The first matter to be settled is how much money the government should spend overall in 2018. The pre-Christmas deadline is aimed at forcing Republicans and Democrats to agree on a top-line budget number, which would then apply to an omnibus appropriations bill that Congress would pass in January. Trump is demanding another big increase in defense spending, on top of the $15 billion boost he secured in the spring. But Democrats say they’ll only go along with that request if Congress approves an equal bump for domestic agencies—a change that would reverse the steep reductions called for in the Trump administration’s budget proposal.
Far more contentious are the debates about extraneous bills that Democrats and some Republicans are insisting on attaching either to the next government funding bill later this month or to the much bigger spending bill in January. Immigration tops that list. “We will not leave here without a DACA fix,” Pelosi vowed on Thursday before the White House meeting. She was referring to legislation offering permanent legal status—and potentially citizenship—to immigrants who were protected from deportation under former President Barack Obama’s Deferred Action for Childhood Arrivals program.
Trump has said the program will end in March unless Congress acts, and Democrats want the legislation included in exchange for their votes for a spending deal. Several dozen House Republicans have joined their call, but GOP leaders in both chambers are bowing to conservative opposition to tying the two issues together. “While all agreed on the need to address the DACA population, the Republican leaders stressed the need to address border security, interior enforcement, and other parts of our broken immigration system and that this should be a separate process and not used to hold hostage funding for our men and women in uniform,” spokesmen for House Speaker Paul Ryan and Senate Majority Leader Mitch McConnell said in a joint statement after meeting with Trump and the Democratic leaders.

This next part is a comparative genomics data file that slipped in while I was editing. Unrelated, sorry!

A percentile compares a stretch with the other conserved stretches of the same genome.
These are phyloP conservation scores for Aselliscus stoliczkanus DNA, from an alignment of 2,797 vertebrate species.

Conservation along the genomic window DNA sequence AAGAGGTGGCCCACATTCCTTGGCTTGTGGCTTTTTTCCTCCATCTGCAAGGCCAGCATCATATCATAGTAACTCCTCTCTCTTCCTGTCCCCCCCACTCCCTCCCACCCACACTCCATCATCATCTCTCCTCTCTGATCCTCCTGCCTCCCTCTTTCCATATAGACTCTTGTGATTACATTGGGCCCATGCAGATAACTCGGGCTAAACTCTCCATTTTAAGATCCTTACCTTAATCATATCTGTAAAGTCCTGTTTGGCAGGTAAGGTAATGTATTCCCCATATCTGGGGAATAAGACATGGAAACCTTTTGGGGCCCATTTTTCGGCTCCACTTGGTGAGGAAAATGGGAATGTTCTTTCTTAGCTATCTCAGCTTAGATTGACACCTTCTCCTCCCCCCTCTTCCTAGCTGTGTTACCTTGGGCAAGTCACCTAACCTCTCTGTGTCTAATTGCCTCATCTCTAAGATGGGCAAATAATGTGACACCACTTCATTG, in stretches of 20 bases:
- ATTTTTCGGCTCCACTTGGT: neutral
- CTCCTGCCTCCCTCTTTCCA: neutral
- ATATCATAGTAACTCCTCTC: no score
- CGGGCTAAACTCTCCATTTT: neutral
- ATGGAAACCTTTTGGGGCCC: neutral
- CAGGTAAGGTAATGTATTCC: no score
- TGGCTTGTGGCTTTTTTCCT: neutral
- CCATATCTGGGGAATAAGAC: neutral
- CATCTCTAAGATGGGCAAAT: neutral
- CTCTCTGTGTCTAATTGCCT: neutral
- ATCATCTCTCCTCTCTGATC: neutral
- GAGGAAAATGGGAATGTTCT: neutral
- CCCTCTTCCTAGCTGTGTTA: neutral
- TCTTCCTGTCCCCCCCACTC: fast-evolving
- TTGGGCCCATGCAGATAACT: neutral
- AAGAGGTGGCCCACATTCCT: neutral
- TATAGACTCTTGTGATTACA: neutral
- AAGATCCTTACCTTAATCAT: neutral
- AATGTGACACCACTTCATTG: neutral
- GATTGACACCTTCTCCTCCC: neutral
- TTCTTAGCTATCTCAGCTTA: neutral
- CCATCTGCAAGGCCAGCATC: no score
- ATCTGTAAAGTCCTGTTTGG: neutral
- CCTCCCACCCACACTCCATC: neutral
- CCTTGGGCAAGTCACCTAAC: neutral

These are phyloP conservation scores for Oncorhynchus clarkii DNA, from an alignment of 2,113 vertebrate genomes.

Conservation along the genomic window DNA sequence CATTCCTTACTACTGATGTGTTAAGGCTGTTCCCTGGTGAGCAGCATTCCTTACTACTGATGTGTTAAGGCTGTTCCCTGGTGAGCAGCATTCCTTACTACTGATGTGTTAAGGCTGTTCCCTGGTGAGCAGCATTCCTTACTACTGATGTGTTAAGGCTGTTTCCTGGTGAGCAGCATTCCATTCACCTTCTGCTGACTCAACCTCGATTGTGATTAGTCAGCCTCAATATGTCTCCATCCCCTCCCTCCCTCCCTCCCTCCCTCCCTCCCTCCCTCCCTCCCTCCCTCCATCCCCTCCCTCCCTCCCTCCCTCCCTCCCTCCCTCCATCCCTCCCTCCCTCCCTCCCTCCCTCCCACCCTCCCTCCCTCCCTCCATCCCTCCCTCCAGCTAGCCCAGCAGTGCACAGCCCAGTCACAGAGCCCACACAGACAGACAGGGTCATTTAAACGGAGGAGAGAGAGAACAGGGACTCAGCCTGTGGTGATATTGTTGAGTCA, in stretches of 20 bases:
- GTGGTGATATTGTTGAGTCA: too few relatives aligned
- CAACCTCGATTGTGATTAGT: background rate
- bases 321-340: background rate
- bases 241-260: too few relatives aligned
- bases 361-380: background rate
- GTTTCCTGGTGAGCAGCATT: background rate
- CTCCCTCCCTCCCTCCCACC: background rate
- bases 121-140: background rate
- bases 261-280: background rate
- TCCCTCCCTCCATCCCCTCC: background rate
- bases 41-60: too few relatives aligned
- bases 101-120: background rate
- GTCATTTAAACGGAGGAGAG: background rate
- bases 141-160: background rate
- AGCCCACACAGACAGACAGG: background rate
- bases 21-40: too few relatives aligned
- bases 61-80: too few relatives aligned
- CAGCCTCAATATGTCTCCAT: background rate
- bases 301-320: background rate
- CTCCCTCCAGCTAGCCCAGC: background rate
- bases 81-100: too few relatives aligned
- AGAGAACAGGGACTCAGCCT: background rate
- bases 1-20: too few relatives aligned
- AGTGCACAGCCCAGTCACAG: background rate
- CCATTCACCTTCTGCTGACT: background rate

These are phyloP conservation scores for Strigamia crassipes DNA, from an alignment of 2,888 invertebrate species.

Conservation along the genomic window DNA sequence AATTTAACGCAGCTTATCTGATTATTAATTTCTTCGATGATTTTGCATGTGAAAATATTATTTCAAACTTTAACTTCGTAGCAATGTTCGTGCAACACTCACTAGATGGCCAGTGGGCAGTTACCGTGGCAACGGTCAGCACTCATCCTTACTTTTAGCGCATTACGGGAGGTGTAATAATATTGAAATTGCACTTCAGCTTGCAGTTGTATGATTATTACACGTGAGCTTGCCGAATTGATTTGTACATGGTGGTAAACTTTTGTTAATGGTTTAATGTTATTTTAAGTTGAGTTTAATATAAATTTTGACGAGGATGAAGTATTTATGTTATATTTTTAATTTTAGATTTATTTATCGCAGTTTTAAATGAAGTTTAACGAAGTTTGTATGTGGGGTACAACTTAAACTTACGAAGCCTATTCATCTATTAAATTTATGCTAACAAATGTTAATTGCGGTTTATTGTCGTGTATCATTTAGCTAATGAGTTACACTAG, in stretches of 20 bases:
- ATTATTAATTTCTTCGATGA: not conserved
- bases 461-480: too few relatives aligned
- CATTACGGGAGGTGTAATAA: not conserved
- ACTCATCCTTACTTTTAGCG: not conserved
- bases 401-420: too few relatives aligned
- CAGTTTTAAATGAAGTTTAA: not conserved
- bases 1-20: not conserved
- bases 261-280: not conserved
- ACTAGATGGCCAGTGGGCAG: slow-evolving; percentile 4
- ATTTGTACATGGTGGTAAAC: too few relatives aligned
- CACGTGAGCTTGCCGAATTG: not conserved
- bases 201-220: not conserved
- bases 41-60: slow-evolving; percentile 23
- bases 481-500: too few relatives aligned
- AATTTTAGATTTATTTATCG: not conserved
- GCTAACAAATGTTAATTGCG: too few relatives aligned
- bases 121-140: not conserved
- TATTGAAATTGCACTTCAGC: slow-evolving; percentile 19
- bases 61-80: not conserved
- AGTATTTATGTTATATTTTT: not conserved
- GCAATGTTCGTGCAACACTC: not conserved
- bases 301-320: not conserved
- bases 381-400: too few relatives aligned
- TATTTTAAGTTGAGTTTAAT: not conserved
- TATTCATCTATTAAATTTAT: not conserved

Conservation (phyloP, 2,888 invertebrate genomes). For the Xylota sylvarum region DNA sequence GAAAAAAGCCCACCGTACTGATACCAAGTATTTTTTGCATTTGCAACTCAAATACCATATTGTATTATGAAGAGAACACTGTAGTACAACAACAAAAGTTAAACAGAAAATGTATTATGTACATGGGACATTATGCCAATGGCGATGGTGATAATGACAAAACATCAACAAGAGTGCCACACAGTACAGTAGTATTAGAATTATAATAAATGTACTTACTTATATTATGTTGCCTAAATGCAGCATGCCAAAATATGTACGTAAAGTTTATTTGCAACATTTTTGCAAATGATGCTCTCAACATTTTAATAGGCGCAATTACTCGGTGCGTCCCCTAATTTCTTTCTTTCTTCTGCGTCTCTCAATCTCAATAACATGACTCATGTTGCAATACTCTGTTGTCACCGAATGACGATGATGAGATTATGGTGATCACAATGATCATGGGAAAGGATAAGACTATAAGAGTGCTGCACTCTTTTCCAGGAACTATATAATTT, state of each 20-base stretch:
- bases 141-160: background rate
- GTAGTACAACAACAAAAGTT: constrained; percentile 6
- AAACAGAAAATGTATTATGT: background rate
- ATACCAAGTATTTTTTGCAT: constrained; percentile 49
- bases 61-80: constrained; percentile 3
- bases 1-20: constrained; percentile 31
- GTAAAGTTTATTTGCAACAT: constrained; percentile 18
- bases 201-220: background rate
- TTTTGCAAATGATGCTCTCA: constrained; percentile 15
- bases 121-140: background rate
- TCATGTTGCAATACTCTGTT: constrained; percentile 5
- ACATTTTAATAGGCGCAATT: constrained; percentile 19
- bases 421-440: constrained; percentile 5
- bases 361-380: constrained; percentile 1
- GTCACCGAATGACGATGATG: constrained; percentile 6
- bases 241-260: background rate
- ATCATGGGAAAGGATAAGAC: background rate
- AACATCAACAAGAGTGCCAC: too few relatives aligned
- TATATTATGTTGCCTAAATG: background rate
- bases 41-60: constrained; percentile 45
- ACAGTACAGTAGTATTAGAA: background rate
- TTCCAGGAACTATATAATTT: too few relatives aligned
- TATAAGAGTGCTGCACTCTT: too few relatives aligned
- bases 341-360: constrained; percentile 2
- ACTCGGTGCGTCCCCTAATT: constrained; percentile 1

Instead, Republicans say they’ll address DACA early in 2018 as part of a broader package tightening border security and cracking down on illegal immigration. But DACA alone could cause a government shutdown if Democrats hold the line. “They would be doing exactly what we did with Obamacare in 2013,” warned Representative Tom Cole of Oklahoma, a senior House Republican. “They’re free to do it. They have the votes to do it, particularly in the Senate. But I think in the end it actually drives Republicans together.”
Health care is even more complicated. In exchange for her support of the Republican tax bill, Senator Susan Collins of Maine extracted a commitment from party leaders that two bipartisan proposals to shore up the Affordable Care Act’s insurance markets would pass by the end of the year, likely as part of the spending deal. Collins said those bills—one to restore payments to insurers that Trump cancelled and another to fund reinsurance programs—would mitigate the impact of repealing the law’s individual mandate in the tax bill. But conservatives in the House want no part of Collins’ deal. “I think that would be a full-scale revolt on our side,” Cole told me.